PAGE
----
Oakland County, MI Prosecutor Karen McDonald has announced the formation of a “commission of local and national experts to investigate and recommend solutions to address gun violence in the county,” which—like so many other panels looking at “gun violence”—does not appear to have a single firearms authority on board.
According to the Detroit News, McDonald’s new commission is comprised of “first responders, health experts, local elected officials, faith leaders, individuals who have been impacted by gun violence and more…” There is also the mother of a student killed at Sandy Hook Elementary and the father of a man murdered at the Aurora, Colorado theater mass shooting.
As reported by WXYZ News, McDonald’s commission will “develop an evidence-based curriculum that will help prevent gun violence and mass shootings in Michigan.” However, Detroit News noted there is no timeline for this commission to issue a report.
NBC said the commission will focus on three specifics:
So, while Democrat McDonald tells reporters, “I think gun access is a critical issue, but it isn’t the only issue,” she was apparently not asked about nor did she volunteer any reason for this commission to lack a representative from the Michigan Rifle & Pistol Association, a gun shop owner or even a certified firearms instructor; people who know a bit about firearms and genuine gun safety.
The Detroit News did note for the record McDonald lamented “the national dialogue surrounding gun violence hasn’t been conducive to solving the problem.”
Could it be because this “national dialogue” has been, perhaps by design, absent the voices of firearms owners, local retailers, and even gun manufacturers?
Last year, the Biden White House made headlines by hosting “a virtual discussion with leaders of gun violence prevention advocacy groups” including Everytown for Gun Safety, Moms Demand Action, Giffords, and Brady. Has anyone from the Biden administration gathered representatives from the National Rifle Association, Gun Owners of America or the Citizens Committee for the Right to Keep and Bear Arms for a discussion about “gun violence prevention?”
Recall in the early 1990s, it was gun owners and gun rights groups who championed “Three Strikes” and “Hard Time for Armed Crime” citizen initiatives in Washington State; ideas that quickly gained popularity and spread nationwide. Washington voters passed “Three Strikes” in 1993 and California passed a similar measure the following year. Liberals and anti-gunners opposed both measures.
Of course, responding to the spike in violent crime involves different dynamics than preventing or stopping mass shootings at schools, grocery stores or shopping malls.
A school resource officer was on-site at Marjorie Stoneman Douglas High School in Parkland, Fla., and responding officers at Uvalde’s Robb Elementary waited more than an hour to move in.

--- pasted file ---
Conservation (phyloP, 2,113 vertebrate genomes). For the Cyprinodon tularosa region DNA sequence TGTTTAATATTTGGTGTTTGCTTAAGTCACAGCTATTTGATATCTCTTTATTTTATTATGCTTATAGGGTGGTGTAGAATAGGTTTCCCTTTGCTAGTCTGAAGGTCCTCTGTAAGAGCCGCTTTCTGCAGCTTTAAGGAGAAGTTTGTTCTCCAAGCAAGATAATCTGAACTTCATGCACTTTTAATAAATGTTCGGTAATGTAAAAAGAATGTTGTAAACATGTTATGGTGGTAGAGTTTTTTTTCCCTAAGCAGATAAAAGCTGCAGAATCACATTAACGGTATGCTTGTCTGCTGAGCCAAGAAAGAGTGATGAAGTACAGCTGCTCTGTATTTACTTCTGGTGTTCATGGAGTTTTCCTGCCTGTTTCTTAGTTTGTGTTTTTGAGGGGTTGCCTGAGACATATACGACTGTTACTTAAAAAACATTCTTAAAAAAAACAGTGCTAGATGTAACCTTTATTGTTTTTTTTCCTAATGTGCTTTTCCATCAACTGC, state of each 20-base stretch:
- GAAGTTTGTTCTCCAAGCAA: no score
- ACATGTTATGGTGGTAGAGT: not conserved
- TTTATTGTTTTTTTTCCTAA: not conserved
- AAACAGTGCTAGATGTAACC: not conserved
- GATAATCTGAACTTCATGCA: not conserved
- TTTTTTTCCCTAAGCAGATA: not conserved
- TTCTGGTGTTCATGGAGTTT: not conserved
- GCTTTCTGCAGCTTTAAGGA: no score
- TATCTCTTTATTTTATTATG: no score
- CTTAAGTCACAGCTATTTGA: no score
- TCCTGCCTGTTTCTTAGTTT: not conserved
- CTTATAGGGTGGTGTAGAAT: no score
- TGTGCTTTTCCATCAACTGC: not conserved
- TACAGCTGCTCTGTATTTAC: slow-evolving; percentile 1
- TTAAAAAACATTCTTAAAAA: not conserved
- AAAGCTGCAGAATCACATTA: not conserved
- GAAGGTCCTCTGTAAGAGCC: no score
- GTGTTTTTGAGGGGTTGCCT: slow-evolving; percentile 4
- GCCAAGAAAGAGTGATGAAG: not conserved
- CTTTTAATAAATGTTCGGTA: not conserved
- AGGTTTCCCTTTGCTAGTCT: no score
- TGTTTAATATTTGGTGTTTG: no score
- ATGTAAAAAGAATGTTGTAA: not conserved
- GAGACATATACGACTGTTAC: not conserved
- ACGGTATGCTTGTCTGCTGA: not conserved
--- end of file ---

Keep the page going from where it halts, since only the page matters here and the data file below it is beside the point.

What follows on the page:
When a gunman opened fire at a Greenwood, Indiana shopping mall, an armed private citizen—Elisjsha Dicken—drew his legally-carried pistol and shot the killer dead.
When 37-year-old Dennis Butler opened fire on dozens of people at a party in Charleston, W.Va., a legally-armed female bystander killed him.
Perhaps individuals who have successfully intervened in mass shooting incidents belong on McDonald-style commissions. They might offer a unique perspective.
There is no indication McDonald has created her commission just to produce a headline. She seems to have good intentions, but that is the stuff of the pavement leading to Hell, according to a proverb.
As noted above, gun owners and activists in Washington spearheaded the “Three Strikes” and “Hard Time” laws, and now far-left Democrat King County Executive Dow Constantine has announced his own “public safety plan that focuses on reducing crime, gun violence and behavioral health crises.”
However, Constantine’s announcement amounts to what is sometimes sarcastically described as “word salad.”
“We can have a robust and coordinated public safety system that creates genuine safety for everyone in King County,” Constantine declares on Facebook, “while upholding our values. By breaking down silos across county government, working with community-based organizations and broadening our options beyond just the traditional responses, we can help end harmful cycles and implement new partnerships that bring about systemic change.”
He wants to launch a new unit in the Sheriff’s Department “focused on reducing gun violence.”
He also wants to reduce the inquest backlog “to shed light on the facts & circumstances surrounding a death at the hands of law enforcement.”
Like McDonald, Constantine has no record of sitting down with anyone in the firearms community, else he might learn some reasons why his county has the highest number of active concealed pistol licenses in Washington state. At last count, the Evergreen State boasted 667,260 active CPLs and 105,091 were in King County, which encompasses Seattle.
Commissions and “public safety plans” may have some benefit, but until people like McDonald and Constantine are willing to have representatives from the firearms community at the table, such efforts are more likely to result in projection, ultimately blaming guns and gun owners for problems they did not create and crimes they did not commit.